Contents Introduction Selection of skill Page No: Description of model performance Related mechanical principles Analysis of data Suggestions for improvement Evaluation of results Conclusion References Bibliography 4 5 7 8 9 10 As a sports coach, analyzing performances is a task you carry out on a day to day basis. For this outcome I will observe a performance of a specific skill and compare it to a model performance. After analyzing the performance, I will make suggestions for improvement and evaluate the results.
I have chosen to observe and analyses the skill of a plough turn of a performer at an indoor ski slope. Plough turning is where a skier learns to control their speed with the snow plough and use the plough to change direction. This skill is taught to beginners. The model performance according to BASIS (British Association of Snowstorm Instructors), would look like this; long . From this model diagram, we can see that the skiers weight is forward and he is always facing downhill. It is the outer leg and foot that steer the ski.
The skier varies pressure on each ski during the plough at different times and this is what causes the skis to change direction. The effectiveness of the turn depends on where the reassure is applied to the ski. The most effective way of pressuring the ski is through the ball of the foot. The leg bends from the ankle, flexing the ankle forward so that the shins press into the tongue of the boot. Long. In this next image, we can see the outside leg begin to start the ‘rise’ and fall’ action. This action takes place to manage the pressure against the outer ski as the turn progresses.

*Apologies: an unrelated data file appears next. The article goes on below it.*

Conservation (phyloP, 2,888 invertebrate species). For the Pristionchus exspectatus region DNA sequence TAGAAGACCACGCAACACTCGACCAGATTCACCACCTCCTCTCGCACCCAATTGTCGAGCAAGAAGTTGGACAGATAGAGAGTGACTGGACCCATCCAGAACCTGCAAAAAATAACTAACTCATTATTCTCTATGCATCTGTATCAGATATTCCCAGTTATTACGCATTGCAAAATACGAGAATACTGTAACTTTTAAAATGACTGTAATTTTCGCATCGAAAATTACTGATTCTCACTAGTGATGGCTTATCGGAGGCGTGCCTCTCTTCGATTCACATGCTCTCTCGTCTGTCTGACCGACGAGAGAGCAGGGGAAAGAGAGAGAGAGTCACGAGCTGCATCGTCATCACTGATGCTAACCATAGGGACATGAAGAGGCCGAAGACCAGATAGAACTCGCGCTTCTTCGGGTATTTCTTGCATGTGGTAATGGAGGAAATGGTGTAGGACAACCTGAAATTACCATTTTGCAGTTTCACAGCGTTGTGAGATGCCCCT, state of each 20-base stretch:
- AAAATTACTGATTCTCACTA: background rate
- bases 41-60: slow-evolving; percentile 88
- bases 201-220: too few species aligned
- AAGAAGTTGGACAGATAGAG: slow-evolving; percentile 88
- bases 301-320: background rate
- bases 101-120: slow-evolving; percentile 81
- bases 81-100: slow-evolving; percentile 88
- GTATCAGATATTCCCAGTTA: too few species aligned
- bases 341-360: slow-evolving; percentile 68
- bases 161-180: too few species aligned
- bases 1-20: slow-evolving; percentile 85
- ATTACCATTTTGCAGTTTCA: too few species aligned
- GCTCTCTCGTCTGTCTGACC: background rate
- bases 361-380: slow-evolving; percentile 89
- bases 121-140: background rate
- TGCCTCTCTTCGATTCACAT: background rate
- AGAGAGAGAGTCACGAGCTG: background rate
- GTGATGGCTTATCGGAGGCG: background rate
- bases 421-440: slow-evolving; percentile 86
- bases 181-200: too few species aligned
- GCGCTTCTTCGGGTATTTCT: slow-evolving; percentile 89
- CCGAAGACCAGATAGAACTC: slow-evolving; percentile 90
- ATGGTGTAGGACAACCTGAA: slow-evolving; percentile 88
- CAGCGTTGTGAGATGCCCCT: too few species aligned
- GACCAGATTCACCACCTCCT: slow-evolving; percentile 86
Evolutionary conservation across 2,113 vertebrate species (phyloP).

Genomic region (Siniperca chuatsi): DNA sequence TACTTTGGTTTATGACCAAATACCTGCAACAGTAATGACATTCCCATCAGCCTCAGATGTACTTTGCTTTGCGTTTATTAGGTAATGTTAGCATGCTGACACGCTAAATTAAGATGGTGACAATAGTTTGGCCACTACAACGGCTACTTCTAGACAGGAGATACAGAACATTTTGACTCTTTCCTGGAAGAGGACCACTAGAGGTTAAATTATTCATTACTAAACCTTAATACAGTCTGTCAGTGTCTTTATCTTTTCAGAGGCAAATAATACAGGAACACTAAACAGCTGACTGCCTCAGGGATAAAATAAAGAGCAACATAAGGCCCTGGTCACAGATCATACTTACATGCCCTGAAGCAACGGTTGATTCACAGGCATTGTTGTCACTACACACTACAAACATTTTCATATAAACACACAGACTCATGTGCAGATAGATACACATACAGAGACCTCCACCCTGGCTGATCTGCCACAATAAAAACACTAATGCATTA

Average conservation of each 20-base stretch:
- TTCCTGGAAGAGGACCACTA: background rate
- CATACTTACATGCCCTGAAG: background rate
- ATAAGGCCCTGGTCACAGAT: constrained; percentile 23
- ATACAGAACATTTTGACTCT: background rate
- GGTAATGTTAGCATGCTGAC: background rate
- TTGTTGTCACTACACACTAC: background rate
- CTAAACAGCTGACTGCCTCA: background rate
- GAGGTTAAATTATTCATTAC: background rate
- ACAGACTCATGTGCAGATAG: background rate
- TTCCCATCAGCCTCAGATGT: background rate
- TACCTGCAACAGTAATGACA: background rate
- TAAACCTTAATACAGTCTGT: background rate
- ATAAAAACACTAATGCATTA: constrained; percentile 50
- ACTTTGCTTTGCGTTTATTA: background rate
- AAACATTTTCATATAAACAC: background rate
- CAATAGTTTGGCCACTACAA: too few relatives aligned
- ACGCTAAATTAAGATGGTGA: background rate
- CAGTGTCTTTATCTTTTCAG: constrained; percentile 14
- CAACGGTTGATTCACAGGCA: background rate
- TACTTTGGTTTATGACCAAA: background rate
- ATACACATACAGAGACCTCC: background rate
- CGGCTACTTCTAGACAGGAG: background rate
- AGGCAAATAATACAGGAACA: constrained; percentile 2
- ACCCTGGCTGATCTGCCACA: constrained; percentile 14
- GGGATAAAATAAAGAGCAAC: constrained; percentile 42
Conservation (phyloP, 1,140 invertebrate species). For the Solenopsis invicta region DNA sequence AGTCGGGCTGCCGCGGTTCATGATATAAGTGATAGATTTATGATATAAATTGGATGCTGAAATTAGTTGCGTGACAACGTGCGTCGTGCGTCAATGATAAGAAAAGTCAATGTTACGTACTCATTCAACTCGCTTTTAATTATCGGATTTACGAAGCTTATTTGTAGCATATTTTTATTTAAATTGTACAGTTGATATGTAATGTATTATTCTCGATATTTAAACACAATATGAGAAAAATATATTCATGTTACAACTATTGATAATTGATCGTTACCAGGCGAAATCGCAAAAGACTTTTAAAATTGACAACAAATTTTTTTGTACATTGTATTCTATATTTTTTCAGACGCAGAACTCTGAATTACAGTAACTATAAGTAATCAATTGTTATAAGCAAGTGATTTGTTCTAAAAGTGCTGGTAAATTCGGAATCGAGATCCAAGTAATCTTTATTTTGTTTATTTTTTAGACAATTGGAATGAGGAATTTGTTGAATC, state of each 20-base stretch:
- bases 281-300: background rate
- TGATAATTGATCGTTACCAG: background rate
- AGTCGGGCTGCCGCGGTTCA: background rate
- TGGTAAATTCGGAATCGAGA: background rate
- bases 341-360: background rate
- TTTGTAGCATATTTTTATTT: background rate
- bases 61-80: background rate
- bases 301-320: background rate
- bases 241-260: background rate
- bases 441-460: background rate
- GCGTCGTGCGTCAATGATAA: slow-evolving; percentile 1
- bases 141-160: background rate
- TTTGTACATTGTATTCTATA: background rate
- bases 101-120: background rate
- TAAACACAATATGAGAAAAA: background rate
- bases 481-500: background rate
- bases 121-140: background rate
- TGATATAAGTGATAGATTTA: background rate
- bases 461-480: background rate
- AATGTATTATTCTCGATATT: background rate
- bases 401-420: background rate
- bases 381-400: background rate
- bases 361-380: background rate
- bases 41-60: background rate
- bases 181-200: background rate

The turn is then recovered by stretching the legs and steer into the next turn. The hand position is out inferno of the skier and the tops of the ski poles visible out the corner of each eye. A snow plough turn consists of a range of mechanical principles that can be analyses. There are many forces that act on the skier in this skill. Going down the hill pulled down the hill by gravity acting parallel to the slope. When turning, centrifugal force pulls the skier away from the centre of the arc of the turn, to continue the turn the skier has to resist this pull.
Forces working against the skier would be air resistance and friction between the skis and the snow. The above image is a skier working on balance. It shows the direction of forces working on the skier and the centre of gravity (COG) of the skier. The COG is different for every individual due to their individual mass. The COG also moves when an object changes shape therefore it moves throughout the whole skill of the plough turn. To get maximum velocity, the skier needs to use Joints in order of largest to smallest.
A skier needs to use ankle, knee and hip Joints together but the hip must always be inside the plough turn for the other Joints to work effectively. Impulse is defined as force multiplied by time. Impulse is the skiers work energy added to the forces of the turn. Some of this energy is potential energy. This is stored n the ski and boot when moving across the hill in the plough turn. When released and the plough turn is initiated, it is then turned into kinetic energy. Throughout the plough turn there are two types of motion, angular and linear.